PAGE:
The 2005 We Media conference was a gorgeous blur, a non-stop serenade from modern media pioneers, practitioners and a few procrastinators about the coming Collaboration Age. It was a day not just to drink the Kool-Aid but also to soak in it.
Many others have summarized, theorized, blogged, podcasted, used mental telepathy and that language only twins understand to share their We Media experiences. God bless them, it will take me weeks to digest it all. For now I just have a few comments and observations:
- Watts Whacker, who looks a bit wacko but is really quite wise, had this to say about “branding” today (I’m paraphrasing): “A brand is a promise, but there are two things you can’t promise: Trust and Authenticity. That’s something the audience gives back to you.” Watts is right and I hope the corporate communicators in the room were listening.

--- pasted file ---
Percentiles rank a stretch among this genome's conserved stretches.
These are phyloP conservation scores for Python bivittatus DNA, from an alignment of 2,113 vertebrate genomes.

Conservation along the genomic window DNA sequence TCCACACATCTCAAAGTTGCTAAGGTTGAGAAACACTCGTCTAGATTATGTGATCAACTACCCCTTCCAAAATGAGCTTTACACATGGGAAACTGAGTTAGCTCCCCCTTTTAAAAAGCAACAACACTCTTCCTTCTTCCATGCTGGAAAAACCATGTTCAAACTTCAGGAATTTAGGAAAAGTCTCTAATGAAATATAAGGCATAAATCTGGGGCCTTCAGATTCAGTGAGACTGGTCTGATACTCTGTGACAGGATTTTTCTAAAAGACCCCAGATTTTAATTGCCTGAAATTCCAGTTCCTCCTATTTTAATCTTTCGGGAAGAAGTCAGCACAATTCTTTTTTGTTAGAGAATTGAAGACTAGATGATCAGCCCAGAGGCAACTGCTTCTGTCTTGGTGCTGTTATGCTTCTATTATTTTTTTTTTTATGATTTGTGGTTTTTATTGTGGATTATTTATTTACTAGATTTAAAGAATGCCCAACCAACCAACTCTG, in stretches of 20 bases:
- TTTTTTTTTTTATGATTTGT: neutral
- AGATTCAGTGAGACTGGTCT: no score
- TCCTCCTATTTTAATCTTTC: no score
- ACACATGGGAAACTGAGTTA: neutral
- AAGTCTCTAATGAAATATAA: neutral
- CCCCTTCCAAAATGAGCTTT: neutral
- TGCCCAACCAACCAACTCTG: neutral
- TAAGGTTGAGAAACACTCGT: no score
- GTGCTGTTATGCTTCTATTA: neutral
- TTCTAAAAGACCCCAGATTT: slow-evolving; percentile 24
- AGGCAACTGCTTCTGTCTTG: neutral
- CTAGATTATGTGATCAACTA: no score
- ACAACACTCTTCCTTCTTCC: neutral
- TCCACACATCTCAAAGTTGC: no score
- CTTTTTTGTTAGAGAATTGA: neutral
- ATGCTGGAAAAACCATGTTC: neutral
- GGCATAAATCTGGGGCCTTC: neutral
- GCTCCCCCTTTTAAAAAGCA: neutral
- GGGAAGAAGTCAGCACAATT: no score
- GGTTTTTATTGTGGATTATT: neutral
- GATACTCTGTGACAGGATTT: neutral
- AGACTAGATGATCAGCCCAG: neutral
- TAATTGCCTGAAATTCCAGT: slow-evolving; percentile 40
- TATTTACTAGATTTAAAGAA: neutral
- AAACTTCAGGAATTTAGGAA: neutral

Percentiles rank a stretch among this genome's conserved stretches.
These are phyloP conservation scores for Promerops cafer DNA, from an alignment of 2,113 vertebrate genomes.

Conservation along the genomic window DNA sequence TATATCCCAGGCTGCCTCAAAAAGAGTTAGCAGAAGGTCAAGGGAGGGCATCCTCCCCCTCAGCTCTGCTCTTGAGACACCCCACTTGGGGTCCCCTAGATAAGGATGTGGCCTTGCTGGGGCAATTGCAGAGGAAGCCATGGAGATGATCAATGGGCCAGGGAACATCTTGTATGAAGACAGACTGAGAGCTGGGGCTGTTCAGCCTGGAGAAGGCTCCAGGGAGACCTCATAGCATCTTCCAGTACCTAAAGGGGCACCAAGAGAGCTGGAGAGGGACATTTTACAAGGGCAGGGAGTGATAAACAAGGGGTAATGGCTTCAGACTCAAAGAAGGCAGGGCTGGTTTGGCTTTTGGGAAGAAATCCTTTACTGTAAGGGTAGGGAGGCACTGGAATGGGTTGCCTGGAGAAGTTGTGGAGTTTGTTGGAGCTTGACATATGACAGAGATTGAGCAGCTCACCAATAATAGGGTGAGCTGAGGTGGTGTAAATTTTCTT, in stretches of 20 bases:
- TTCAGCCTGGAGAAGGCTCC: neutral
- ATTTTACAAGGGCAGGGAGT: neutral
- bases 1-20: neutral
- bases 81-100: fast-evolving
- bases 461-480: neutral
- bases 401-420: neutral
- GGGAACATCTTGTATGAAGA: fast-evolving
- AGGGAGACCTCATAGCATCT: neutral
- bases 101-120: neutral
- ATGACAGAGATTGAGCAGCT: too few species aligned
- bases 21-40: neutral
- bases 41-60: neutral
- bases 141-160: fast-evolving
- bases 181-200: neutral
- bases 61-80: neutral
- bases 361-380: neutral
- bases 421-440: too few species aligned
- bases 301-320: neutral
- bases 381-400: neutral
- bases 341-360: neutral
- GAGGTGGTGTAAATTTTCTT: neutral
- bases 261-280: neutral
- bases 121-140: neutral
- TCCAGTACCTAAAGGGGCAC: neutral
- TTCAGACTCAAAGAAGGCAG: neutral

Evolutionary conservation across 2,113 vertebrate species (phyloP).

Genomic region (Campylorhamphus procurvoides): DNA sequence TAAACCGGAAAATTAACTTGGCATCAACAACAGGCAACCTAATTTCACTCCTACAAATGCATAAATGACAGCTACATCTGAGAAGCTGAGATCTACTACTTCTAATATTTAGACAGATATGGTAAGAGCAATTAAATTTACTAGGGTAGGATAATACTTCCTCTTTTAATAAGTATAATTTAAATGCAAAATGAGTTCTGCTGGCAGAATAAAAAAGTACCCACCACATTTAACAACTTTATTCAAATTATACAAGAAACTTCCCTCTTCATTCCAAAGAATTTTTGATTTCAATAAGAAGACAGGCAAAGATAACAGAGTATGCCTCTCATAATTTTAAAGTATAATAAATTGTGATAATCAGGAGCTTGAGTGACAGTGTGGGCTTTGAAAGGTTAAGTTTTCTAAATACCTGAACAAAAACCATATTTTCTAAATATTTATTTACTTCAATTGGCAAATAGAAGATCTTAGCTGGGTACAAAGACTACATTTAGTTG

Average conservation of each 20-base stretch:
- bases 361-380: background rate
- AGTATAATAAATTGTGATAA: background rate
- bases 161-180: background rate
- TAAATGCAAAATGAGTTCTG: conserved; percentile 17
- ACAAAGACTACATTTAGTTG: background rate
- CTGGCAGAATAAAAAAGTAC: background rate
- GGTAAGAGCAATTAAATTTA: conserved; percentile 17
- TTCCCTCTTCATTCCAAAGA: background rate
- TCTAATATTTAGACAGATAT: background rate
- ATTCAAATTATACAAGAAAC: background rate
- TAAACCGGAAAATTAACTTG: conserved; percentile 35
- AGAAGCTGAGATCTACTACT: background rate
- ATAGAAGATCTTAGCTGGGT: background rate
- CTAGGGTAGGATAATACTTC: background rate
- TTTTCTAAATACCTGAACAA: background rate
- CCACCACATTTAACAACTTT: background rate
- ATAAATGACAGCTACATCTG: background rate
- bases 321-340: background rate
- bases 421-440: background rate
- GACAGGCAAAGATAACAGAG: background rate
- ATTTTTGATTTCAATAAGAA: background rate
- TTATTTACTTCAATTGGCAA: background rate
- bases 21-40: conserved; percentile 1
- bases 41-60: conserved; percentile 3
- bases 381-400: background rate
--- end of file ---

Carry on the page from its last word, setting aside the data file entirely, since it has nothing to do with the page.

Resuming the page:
- Finally, a whole day of talking about the brave new Web world without the word “blog” being repeated more often than President Bush says Sept. 11th. This was a high-level group that understood the current transformation beyond any one technology or trend.
It’s true that conversation and collaboration are key to our evolution as communicators. But while the move toward News 2.0 is enabled by technology, people power it – and by people I mean any person who wishes to participate. In other words, blogs are not changing communication, we are.
The best illustration of this “we are all the media” mindset came from a BBC News executive. He compared today’s reporters to soccer players on the field (or “pitch” in proper Queen’s English), and the crowd in the stands as all of us.
“We don’t own the news anymore,” he said, later adding, “The crowd has invaded the pitch.”
It has indeed — and now, everyone has the opportunity to play.
Technorati tag: wemedia